Bio / cv

Cecilia Dougherty

The image above is of a 3-story mural of Biggie Small at 1091 Bedford Avenue in Brooklyn. This mural is astonishing in its height, boldness, beauty, and in its Bed-Stuy setting. It was going to be painted over but has been saved. A story about it here.

my cv

About Cecilia Dougherty

I’ve been a video artist since the mid-1980s. Before that, I was a painter,  self-taught and working on my own, but loving it. Besides video, I’m a photographer, a cyber artist, an anti-theorist and a writer as well. My videos have screened in many venues internationally, and I’ve participated in many film festivals and gallery shows. My interactive fiction is accessible online.

Video stills from Gay Tape: Butch and Femme, The Drama of the Gifted Child, Gone, Grapefruit, and My Failure to Assimilate (1985-2001)


When I first took up video, I made work about lesbian oppression, lesbian subjectivity, about community and about sex and sexuality. I was completely consumed with the inextricable elements of my sexual and social situation that made it necessary for me to see my oppression in terms of my liberation.

I also made video portraits of writers I knew whose work had influenced me: Laurie Weeks, Leslie Scalapino, Eileen Myles, Joe Westmoreland, Kevin Killian and Cedar Sigo. Working with writers gave me room to experiment with ways to visualize writing styles.  My writer’s videos and other video work by me is on my Vimeo channel at  https://vimeo.com/ceciliadougherty.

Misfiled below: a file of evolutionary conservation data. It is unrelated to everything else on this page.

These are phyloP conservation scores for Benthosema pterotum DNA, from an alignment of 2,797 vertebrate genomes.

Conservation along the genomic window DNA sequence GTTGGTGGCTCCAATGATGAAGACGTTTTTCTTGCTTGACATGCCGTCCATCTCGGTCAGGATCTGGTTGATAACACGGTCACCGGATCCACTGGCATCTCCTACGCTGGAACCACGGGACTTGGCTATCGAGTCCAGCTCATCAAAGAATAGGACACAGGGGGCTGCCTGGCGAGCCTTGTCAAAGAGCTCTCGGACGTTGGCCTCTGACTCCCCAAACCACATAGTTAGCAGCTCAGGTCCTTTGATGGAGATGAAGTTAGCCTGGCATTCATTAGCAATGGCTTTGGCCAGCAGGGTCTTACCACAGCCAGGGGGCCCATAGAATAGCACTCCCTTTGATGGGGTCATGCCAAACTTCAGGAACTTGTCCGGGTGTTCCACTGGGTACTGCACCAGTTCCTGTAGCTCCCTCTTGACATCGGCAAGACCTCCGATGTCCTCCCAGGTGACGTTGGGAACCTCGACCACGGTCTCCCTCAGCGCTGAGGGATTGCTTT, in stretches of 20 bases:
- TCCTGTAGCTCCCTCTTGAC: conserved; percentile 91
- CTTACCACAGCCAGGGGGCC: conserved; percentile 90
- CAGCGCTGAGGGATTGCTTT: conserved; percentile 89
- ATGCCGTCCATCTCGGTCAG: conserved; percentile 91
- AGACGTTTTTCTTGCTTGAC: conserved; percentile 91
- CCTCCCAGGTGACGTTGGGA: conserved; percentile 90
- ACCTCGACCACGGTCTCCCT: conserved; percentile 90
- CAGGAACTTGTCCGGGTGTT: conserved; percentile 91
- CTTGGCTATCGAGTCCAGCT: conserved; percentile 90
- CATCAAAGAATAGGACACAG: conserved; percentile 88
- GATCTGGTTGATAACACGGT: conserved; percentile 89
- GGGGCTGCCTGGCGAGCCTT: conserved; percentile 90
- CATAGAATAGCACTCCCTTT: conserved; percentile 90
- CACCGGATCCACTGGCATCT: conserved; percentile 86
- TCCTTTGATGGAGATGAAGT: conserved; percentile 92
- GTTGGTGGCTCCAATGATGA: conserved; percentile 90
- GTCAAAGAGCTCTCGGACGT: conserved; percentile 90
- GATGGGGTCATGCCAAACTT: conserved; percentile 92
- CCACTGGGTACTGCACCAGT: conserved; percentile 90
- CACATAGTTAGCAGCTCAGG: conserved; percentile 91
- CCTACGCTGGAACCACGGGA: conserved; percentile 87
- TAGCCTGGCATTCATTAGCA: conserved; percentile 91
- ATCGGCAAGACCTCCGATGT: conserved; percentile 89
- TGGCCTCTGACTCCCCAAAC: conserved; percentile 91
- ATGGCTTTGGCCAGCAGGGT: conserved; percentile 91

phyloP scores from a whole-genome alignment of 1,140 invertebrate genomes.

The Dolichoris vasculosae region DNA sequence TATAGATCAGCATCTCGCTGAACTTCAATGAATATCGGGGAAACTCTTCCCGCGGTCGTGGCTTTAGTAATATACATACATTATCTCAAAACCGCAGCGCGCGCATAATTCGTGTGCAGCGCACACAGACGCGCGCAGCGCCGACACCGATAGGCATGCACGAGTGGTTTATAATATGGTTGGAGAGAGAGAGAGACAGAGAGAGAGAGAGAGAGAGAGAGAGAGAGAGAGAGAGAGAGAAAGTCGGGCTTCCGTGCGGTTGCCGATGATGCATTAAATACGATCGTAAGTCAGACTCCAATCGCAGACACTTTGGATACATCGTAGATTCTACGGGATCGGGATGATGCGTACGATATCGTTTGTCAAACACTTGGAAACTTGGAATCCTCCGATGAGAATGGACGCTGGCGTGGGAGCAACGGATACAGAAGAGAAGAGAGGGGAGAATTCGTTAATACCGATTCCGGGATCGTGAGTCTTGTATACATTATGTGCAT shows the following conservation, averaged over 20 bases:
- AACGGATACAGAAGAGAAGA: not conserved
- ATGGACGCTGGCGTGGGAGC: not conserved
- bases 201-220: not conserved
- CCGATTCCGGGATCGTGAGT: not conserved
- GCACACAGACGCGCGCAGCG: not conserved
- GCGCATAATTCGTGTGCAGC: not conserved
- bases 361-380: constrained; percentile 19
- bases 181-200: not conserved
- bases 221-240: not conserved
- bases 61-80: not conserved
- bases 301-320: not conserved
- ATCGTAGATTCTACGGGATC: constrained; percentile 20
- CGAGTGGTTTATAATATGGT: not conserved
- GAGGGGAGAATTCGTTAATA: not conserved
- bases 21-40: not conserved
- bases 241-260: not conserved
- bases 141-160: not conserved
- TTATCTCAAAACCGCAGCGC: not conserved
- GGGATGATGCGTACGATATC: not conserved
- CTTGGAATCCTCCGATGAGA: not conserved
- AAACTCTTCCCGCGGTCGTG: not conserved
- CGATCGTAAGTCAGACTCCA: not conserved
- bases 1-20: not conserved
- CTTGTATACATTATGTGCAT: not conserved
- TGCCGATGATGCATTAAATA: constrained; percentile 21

I have also experimented with animation, most of which is meant for small formats, for iPods (remember them?) and cell phones.  I enjoy coding and also enjoy working in an online atmosphere where the work is always available and ready.

My videos are housed at the Pacific Film Archive in Berkeley and The Video Data Bank in Chicago is my distributor. My cyber art is archived at Cyland Video Archive, an international digital art archive.

Poster from my retrospective at Anthology Film Archives, curated by Andy Lampert

Interactive Fiction / IF